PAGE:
Long-Term Follow-Up

Making the most out of SCCA's services

Lance Armstrong

A Lance Armstrong Foundation grant supports the MOST Clinic.

Lance Armstrong backs new clinic at SCCA open to LTFU participants

Fall 2007

Survival rates for cancer patients continue to increase dramatically, with as many as 10 million cancer survivors now living in the United States.

While that's great news, each survivor has different needs after cancer treatment, including a bone marrow or stem cell transplant. Many survivors discover that treatment is only part of the equation and it's often followed by a new stage in their lives. They face new life situations and goals, but they also face unique health care needs that must be addressed.

That's especially true for Long-Term Follow-Up Program participants who want to maintain and improve health, and to care for present and future physical and emotional needs.

One avenue open to LTFU participants under the Fred Hutchinson Cancer Research Center Survivorship Program is participation in the Medical Oncology Survivorship Team clinic, better known as the MOST Clinic*. To LTFU participants, the MOST Clinic should be seen as a supplemental service that's available to them. It simply offers another way to help them lead healthy lives.

When should an LTFU participant sign up for MOST? An LTFU nurse can help you discuss your options. Each clinic at SCCA meets specific needs.

The MOST Clinic was designed to meet the unique health care needs of long-term survivors of cancer. At its heart, the program focuses on keeping participants healthy.

The MOST Clinic addresses many of the physical and emotional complications that can come after cancer and its treatments. Some of these complications include long-term physical health effects, or emotional effects like sadness, or school and work problems. For many survivors, these late effects are minimal. With education, help, and support, survivors can take charge of their health and manage or prevent these problems.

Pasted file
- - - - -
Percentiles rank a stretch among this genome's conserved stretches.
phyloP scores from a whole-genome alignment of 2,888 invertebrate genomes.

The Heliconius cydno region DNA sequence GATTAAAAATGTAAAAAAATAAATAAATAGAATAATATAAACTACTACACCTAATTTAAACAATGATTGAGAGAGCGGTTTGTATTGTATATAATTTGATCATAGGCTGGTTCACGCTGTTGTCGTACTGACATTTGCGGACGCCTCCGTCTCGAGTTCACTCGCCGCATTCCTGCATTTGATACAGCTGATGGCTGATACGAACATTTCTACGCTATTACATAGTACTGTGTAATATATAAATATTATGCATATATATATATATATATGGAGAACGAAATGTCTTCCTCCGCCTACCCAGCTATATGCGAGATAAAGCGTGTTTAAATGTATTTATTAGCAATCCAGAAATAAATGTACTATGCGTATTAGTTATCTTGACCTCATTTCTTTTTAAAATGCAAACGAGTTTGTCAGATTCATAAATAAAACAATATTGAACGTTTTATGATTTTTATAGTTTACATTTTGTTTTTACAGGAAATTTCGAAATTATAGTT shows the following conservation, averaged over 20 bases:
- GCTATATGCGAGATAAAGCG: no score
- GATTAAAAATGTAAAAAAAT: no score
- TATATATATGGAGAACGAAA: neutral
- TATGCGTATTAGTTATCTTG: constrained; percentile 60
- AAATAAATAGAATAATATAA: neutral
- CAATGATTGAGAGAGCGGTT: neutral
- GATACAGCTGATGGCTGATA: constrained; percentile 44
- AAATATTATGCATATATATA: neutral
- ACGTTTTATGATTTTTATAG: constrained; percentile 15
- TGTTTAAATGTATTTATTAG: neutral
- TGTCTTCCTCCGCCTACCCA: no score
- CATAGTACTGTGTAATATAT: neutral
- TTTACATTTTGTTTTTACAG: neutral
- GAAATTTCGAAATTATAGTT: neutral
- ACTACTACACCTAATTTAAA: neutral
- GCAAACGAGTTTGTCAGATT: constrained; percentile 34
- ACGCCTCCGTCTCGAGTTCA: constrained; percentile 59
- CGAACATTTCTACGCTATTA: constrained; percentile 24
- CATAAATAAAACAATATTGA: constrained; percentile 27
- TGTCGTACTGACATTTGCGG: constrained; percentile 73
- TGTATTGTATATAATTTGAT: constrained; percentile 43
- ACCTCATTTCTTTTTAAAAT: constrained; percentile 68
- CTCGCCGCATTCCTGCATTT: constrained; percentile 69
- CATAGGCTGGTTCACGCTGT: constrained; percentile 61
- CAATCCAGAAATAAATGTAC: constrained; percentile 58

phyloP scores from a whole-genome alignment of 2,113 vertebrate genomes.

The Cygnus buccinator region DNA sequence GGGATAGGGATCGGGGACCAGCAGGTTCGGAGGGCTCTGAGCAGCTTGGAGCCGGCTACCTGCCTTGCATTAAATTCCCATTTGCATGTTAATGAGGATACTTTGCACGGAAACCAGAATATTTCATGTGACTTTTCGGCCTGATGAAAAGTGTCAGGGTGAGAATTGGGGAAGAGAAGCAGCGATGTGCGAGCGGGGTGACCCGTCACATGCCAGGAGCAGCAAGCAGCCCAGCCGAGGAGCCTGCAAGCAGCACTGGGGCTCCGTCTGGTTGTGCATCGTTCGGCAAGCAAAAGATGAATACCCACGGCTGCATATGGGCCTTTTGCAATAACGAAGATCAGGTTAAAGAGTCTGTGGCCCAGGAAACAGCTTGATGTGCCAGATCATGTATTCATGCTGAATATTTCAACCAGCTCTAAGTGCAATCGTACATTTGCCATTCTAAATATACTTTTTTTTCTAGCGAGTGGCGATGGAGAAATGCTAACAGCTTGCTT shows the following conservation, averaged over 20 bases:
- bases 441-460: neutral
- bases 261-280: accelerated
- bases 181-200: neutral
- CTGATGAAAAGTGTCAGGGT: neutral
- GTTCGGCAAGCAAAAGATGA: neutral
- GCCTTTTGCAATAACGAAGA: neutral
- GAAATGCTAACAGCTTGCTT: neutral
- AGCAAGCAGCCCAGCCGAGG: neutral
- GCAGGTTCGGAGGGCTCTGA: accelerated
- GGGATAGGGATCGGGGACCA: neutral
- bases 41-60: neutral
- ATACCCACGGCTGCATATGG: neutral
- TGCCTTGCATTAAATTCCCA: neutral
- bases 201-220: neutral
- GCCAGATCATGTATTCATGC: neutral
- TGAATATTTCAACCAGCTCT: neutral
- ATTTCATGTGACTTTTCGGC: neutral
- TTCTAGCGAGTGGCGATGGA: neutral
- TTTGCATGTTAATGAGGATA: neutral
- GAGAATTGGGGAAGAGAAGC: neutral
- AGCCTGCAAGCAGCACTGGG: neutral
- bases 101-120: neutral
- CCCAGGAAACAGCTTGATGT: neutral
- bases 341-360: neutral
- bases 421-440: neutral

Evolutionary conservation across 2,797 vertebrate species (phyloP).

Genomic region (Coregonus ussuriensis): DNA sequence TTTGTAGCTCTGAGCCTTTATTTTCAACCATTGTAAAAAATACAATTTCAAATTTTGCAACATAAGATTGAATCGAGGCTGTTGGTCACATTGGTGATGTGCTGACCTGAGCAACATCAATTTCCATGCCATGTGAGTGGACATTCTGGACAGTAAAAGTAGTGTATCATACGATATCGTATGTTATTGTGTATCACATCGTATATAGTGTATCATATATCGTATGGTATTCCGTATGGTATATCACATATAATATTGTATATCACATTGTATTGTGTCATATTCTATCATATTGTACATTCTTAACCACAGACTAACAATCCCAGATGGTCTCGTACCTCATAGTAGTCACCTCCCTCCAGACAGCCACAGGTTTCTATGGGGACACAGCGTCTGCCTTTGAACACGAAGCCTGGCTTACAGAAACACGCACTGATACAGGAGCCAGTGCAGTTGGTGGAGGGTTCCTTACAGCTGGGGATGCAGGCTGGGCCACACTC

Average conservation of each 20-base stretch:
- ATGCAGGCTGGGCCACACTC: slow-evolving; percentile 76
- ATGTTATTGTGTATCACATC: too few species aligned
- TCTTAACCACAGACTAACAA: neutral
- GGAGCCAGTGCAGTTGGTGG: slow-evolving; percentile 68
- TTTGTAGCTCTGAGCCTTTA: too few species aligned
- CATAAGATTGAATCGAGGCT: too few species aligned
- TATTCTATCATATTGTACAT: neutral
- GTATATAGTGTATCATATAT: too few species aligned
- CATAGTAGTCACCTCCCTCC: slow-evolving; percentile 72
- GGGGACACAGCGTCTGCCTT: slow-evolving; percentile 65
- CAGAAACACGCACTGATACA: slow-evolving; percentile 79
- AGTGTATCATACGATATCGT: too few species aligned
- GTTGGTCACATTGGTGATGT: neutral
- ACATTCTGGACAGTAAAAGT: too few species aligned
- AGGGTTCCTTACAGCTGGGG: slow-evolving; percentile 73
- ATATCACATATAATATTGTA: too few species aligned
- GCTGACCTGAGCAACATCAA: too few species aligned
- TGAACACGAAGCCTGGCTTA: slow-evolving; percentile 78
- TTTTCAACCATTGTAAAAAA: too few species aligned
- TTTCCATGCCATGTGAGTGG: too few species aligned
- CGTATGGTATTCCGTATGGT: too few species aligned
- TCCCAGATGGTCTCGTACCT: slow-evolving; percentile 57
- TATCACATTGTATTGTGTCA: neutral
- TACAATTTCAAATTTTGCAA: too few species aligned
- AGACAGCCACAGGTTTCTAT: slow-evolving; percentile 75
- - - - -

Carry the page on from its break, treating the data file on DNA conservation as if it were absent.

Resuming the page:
As part of the MOST clinic, patients are given a thorough screening and health evaluation by the medical staff, which is made up of professionals who have dedicated themselves to learning about and dealing with survivorship issues.

Those who participate in MOST will receive a Survivorship Care Plan that lists all of the therapeutic and medical information that is related to a patient's diagnosis and any possible long-term effects a patient may experience. The Survivorship Care Plan will have recommendations for patients and their health care providers. It's meant to keep a patient as healthy and as informed as possible. Survivors also may receive information on nutrition, exercise, or counseling to help them optimize their health long after cancer treatment.

For more information or to schedule an appointment, please call the Survivorship Program at (866) 543-4272 or e-mail survivor@fhcrc.org.

*The Lance Armstrong Foundation awarded a five-year grant to establish the clinic in 2006.